• Hellhole Prison: Logan gets Deacon to put down his gun and give him the diamond by pointing to all the Mexican police cars heading their way. In his words, "don't nobody want to go to jail in Mexico". Deacon agrees that being "someone's bitch" is better than being "someone's señorita".
  • Hollywood Law: Logan must have had an incredible lawyer to only serve two years in prison for the litany of crimes he could have been charged with, in addition to (at least visibly) not having any kind of supervised release or probationary period. Potentially justified as the defence could have argued that there was no proof he stole the diamond and not one of his accomplices (particularly when Deacon and Tulley got away), with his only obvious crimes being how he was in the building while it was under construction.
  • Honour Among Thieves: Logan plays it straight, and it's implied that Eddie did to, given his shock at Deacon's betrayal. Averted with Deacon, for obvious reasons, and Tully, who while ineffectual, still attempts to blackmail Logan years after the failed heist.
  • Idiot Ball: Rookie detective Carlson falls for a ploy cops probably hear all the time: The handcuffs being too tight. He gets body slammed by a thug for his trouble.
  • If You're So Evil, Eat This Kitten!: At one point, Logan, still posing as a cop, is forced to pose as a drug dealer as part of a sting operation. The head of the ring asks him to shoot a man to prove he isn't a cop. Since he hates the other man, he obliges immediately, but shoots him in the arm. When told more specifically to kill him, he hesitates for a long time and would have failed the test if not for the other cops showing up.
    • The same scene also counts as a subversion of Shoot Your Mate, as Logan does not like the guy he's asked to kill.
  • Insurance Fraud: Logan and Carlson's first case is investigating a garage which has reported a lot of stolen tires. Logan finds the tires hidden on the premises, revealing the robbery was faked.
  • Jack Bauer Interrogation Technique: Logan's specialty. Two other detectives envy him, and one suggests using a phone book next time. Bonus points for one of the suspects being a friend of his.
  • Jurisdiction Friction: The LAPD and FBI clash over several hundred kilos of cocaine the former obtained during an arrest.
  • Laser-Guided Karma: Years ago, Deacon betrayed Logan and got a friend of his killed. After tricking him into passing over the diamond, Logan double crosses Deacon and leaves him for the Mexican police, only to kill him when Deacon tries to pull a gun.
  • Let Off by the Detective: By the end of the film the real detectives have realized that Logan is a thief, but after getting to know him they decide to use the excuse that Logan is out of their jurisdiction (as Logan is in Mexico by that point), and they decide to look the other way and let Logan go his merry way instead of taking any actions that could result in him getting arrested, including calling Mexican police and telling them to detain Logan.
  • Major Injury Underreaction: Deacon gets shot in the arm but doesn't seem bothered by it beyond the initial pain.
  • Manly Facial Hair: Detective Hardcastle has a prominent mustache and is a seasoned cop who contributes a lot to the final shootout and chase scene.
  • My Hovercraft Is Full of Eels: Logan mistakenly says in Spanish: "I have a cat in the pants." When called out on it, he tries to explain it as a macho thing.
  • Refuge in Audacity: The entire plot. Two years after being arrested and convicted Logan - a thief with a criminal record - infiltrates a police station as a detective. Not only does it work, he gets made lead detective!
  • Run for the Border: LaFleur and his men make a run for the Mexican border to escape pursuit. While most of the officers stop, Logan keeps going to get back his diamond. Logan gets away with it because the real officers realize he's a thief while he's on the other side of the border.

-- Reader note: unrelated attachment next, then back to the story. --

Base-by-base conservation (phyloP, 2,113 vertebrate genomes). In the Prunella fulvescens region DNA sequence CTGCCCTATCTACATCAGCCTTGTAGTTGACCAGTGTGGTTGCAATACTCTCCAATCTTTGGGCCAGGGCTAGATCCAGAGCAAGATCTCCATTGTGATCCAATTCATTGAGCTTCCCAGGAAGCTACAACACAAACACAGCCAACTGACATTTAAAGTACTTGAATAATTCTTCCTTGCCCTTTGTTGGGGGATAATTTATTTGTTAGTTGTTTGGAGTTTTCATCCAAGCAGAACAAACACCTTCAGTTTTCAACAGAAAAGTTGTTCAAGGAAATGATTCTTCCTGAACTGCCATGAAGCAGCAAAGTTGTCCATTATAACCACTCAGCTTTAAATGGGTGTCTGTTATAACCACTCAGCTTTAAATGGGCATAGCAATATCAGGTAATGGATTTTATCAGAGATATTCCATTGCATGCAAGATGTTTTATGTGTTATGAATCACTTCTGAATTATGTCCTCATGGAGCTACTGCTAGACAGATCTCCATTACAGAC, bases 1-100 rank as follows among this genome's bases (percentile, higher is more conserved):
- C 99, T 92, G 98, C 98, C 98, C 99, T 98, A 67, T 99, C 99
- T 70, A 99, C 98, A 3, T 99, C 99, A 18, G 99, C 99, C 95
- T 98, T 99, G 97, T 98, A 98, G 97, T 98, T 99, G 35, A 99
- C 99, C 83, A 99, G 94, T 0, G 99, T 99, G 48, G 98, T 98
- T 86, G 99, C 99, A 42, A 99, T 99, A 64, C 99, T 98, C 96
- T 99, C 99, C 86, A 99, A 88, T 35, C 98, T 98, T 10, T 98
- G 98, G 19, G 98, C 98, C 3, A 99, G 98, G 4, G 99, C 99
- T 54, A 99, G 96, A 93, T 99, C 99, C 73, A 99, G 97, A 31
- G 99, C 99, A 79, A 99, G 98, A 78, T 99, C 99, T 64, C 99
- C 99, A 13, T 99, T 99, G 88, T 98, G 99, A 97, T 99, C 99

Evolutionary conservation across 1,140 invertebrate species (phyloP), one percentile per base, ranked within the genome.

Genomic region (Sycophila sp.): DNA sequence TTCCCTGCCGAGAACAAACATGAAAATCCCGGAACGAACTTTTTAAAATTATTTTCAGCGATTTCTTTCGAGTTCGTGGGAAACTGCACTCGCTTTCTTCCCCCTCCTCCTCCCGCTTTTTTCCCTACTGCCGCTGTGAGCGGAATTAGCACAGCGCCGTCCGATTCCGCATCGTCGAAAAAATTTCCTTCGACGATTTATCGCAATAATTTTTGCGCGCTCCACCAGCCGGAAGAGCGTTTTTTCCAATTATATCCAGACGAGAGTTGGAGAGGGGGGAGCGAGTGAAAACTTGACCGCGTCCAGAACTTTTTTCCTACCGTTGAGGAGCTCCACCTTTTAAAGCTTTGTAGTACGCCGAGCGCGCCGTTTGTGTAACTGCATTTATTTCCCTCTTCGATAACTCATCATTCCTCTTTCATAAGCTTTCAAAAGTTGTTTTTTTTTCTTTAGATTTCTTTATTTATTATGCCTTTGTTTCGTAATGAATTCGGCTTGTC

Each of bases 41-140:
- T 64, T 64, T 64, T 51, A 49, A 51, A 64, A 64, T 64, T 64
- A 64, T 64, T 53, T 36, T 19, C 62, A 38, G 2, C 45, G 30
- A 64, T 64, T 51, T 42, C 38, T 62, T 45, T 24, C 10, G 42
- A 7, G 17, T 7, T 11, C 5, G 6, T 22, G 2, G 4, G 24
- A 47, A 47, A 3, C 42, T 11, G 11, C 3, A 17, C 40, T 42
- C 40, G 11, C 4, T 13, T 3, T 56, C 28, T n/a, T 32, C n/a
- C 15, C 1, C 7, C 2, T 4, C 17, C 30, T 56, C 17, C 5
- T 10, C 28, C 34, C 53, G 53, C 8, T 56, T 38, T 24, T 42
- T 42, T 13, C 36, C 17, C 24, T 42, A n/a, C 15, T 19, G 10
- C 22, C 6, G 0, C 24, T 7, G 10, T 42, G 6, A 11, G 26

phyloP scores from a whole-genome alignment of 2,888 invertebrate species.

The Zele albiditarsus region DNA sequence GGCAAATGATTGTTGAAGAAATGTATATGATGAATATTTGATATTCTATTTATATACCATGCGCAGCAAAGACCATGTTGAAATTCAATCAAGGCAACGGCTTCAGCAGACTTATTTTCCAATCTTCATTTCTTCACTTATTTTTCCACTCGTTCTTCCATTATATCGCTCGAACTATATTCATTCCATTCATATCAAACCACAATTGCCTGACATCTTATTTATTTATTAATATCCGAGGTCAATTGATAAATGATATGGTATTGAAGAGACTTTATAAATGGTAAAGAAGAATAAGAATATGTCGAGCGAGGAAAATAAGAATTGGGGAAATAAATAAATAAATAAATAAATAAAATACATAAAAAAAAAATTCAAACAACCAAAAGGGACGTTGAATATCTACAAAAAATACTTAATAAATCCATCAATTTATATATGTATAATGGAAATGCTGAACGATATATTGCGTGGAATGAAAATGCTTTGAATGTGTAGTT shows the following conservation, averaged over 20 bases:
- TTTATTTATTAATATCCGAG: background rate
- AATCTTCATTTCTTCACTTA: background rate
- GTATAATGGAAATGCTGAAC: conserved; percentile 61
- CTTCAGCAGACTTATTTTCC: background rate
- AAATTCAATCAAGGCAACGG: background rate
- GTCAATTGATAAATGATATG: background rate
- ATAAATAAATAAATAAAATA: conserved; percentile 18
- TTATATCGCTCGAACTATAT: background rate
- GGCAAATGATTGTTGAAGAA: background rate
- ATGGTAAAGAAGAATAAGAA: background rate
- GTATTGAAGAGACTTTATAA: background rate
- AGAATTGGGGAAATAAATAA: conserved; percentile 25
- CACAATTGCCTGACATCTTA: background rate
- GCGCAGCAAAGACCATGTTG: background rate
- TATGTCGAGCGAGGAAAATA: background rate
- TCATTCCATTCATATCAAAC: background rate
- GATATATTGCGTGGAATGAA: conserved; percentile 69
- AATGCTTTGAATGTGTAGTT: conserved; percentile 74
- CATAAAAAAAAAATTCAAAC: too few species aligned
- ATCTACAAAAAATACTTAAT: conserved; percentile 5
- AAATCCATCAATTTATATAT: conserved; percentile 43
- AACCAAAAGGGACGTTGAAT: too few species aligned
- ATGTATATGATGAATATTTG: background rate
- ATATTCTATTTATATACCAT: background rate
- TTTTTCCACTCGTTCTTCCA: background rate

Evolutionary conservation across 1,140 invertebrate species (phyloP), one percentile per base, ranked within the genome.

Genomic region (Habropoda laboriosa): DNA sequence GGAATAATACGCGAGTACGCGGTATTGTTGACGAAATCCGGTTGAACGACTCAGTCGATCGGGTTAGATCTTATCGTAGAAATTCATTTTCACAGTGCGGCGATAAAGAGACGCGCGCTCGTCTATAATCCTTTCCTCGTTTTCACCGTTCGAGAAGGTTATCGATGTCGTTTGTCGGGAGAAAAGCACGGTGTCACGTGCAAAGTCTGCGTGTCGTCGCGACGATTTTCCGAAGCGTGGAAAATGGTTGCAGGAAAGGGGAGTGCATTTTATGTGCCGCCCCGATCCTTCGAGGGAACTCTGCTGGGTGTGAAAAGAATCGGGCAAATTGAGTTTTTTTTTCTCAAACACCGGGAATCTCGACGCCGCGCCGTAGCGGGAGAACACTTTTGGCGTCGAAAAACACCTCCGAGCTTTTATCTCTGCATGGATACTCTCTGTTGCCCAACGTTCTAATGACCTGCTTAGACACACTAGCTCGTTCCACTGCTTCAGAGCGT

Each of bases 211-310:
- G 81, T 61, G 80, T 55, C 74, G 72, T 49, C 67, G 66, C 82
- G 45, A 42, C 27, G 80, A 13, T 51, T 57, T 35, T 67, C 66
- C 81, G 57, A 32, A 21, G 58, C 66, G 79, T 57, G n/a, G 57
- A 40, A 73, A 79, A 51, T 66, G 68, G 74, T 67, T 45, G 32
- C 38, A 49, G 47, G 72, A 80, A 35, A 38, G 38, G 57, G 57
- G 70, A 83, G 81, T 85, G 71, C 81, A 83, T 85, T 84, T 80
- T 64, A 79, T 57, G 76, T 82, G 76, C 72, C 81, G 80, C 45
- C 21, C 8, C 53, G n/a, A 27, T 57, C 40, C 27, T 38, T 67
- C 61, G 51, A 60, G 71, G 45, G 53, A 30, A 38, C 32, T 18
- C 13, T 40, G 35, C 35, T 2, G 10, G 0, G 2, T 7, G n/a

• Screw This, I'm Outta Here: During the opening heist scene, Tulley, the getaway driver, wastes no time taking off once Eddie falls off the roof and lands right next to his car.
  • Shadow Archetype: Adding to the It's Personal dynamic the two have going on, Deacon is arguably what Logan would be like if he became too ruthless and greedy in his line of work. Logan eventually kills Deacon, and it's implied that he intends to move on from his life of crime, content with the price the diamond will fetch him.
  • Skewed Priorities: When Logan points out a truck driver, Carlson spends several seconds describing the man's hair rather than noticing the large prison tattoo on his arm.
  • Springtime for Hitler: To his horror, Logan turns out to be a lot better at being a cop than he thought, making it harder and harder to get the desk job he wants to get the diamond back.
  • Sure, Let's Go with That: Quite a few of these by Logan in order to maintain his cover as a cop. One notable example is Lieutenant Rizzo commenting on how Logan looks familiar. Presumably looking for a distraction, Logan asks Lizzo based on some trophies if he's a bowler. Rizzo concludes that Logan is a fellow bowler, and happy to have the out, Logan plays along.
  • Undercover Cop Reveal: Subverted. Logan's already pretending to be a cop, and when he's found out... he convinces his partner that he's undercover Internal Affairs. When the partner talks to a more senior detective, the detective claims that "Malone" is obviously FBI. When that fails, he claims to be a Federale (Mexican Fed), explaining that he's part-Mexican (despite not looking it).
  • Villain Protagonist: Downplayed with Logan, an otherwise good-natured jewel thief looking to get the diamond he stole and later hid inside a police station, by posing as an officer of the law. That said, he's a pretty likeable man all things considered, and he doesn't want to cause any trouble beyond getting the diamond he went to prison for. He eventually kills Deacon at the end, but A), it's Deacon, and B) Deacon shot first.
    • Unsympathetic Comedy Protagonist: Logan goes through a lot of crap to get the goddamn diamond, from going to jail for several years, finding out his ex has moved on after she learned he was a robber, to playing the role of a cop upon learning he hid the thing in a construction site for a police station. All of this is played for laughs. Though he subverts it, in that he does eventually succeed in his goals, rather than being doomed to failure.
  • White Bread and Black Brotha: Invoked and parodied. Logan poses as an undercover LAPD detective and works with the white and more straight-edged Detective Carson. Being a thief, Logan is more aware about the inner workings of criminals, which greatly impresses the more bureaucratic Carlson.